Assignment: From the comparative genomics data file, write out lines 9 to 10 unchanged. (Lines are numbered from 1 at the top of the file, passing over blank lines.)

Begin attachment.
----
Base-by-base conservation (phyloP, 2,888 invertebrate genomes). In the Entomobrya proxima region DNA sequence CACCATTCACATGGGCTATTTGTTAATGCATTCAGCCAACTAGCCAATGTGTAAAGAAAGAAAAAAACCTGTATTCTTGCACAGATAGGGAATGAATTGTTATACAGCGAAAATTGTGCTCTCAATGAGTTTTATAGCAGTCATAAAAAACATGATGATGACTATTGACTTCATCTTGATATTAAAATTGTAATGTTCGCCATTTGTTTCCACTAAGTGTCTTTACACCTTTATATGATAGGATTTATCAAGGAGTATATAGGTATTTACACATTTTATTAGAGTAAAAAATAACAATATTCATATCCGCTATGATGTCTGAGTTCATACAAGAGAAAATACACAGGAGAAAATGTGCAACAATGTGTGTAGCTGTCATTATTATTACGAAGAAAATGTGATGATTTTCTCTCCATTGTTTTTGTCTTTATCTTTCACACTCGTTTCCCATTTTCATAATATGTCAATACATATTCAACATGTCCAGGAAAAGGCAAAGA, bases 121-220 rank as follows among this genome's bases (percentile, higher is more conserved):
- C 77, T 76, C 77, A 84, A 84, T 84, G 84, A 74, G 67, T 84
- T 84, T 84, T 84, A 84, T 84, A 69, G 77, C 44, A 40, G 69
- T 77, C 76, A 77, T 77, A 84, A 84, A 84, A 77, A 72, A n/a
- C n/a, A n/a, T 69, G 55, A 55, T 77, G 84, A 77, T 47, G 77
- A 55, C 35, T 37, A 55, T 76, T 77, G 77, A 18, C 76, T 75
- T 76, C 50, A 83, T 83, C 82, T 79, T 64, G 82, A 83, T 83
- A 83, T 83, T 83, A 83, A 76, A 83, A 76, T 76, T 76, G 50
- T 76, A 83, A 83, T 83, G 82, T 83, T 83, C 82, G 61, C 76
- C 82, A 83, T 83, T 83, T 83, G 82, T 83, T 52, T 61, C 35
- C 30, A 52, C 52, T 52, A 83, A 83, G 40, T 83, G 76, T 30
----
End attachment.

- T 76, A 83, A 83, T 83, G 82, T 83, T 83, C 82, G 61, C 76
- C 82, A 83, T 83, T 83, T 83, G 82, T 83, T 52, T 61, C 35